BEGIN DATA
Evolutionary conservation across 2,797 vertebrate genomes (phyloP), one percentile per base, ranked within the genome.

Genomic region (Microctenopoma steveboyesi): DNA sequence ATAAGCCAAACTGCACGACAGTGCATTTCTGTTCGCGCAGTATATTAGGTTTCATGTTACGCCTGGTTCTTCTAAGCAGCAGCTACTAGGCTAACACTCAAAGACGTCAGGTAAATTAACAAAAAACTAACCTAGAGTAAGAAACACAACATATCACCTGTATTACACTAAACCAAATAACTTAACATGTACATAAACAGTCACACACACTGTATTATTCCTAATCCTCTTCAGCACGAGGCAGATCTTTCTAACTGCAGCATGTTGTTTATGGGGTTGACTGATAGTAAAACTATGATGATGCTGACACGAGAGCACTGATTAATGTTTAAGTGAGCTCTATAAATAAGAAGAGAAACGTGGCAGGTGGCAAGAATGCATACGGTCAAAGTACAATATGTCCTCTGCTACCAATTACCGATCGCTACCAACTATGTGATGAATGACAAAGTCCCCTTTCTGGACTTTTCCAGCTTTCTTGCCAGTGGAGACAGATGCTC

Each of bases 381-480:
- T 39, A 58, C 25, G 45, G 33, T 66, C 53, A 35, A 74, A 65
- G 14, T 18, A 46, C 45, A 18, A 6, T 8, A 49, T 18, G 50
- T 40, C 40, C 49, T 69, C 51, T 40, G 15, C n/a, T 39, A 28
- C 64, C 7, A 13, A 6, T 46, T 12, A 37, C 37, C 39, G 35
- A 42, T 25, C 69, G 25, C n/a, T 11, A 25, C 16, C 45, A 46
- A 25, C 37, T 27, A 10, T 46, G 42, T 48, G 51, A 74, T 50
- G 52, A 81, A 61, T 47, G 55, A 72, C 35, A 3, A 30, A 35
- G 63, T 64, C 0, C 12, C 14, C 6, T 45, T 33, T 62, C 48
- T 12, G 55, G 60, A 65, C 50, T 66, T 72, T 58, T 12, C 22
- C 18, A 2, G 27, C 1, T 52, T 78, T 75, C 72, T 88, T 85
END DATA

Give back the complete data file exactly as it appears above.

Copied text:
Evolutionary conservation across 2,797 vertebrate genomes (phyloP), one percentile per base, ranked within the genome.

Genomic region (Microctenopoma steveboyesi): DNA sequence ATAAGCCAAACTGCACGACAGTGCATTTCTGTTCGCGCAGTATATTAGGTTTCATGTTACGCCTGGTTCTTCTAAGCAGCAGCTACTAGGCTAACACTCAAAGACGTCAGGTAAATTAACAAAAAACTAACCTAGAGTAAGAAACACAACATATCACCTGTATTACACTAAACCAAATAACTTAACATGTACATAAACAGTCACACACACTGTATTATTCCTAATCCTCTTCAGCACGAGGCAGATCTTTCTAACTGCAGCATGTTGTTTATGGGGTTGACTGATAGTAAAACTATGATGATGCTGACACGAGAGCACTGATTAATGTTTAAGTGAGCTCTATAAATAAGAAGAGAAACGTGGCAGGTGGCAAGAATGCATACGGTCAAAGTACAATATGTCCTCTGCTACCAATTACCGATCGCTACCAACTATGTGATGAATGACAAAGTCCCCTTTCTGGACTTTTCCAGCTTTCTTGCCAGTGGAGACAGATGCTC

Each of bases 381-480:
- T 39, A 58, C 25, G 45, G 33, T 66, C 53, A 35, A 74, A 65
- G 14, T 18, A 46, C 45, A 18, A 6, T 8, A 49, T 18, G 50
- T 40, C 40, C 49, T 69, C 51, T 40, G 15, C n/a, T 39, A 28
- C 64, C 7, A 13, A 6, T 46, T 12, A 37, C 37, C 39, G 35
- A 42, T 25, C 69, G 25, C n/a, T 11, A 25, C 16, C 45, A 46
- A 25, C 37, T 27, A 10, T 46, G 42, T 48, G 51, A 74, T 50
- G 52, A 81, A 61, T 47, G 55, A 72, C 35, A 3, A 30, A 35
- G 63, T 64, C 0, C 12, C 14, C 6, T 45, T 33, T 62, C 48
- T 12, G 55, G 60, A 65, C 50, T 66, T 72, T 58, T 12, C 22
- C 18, A 2, G 27, C 1, T 52, T 78, T 75, C 72, T 88, T 85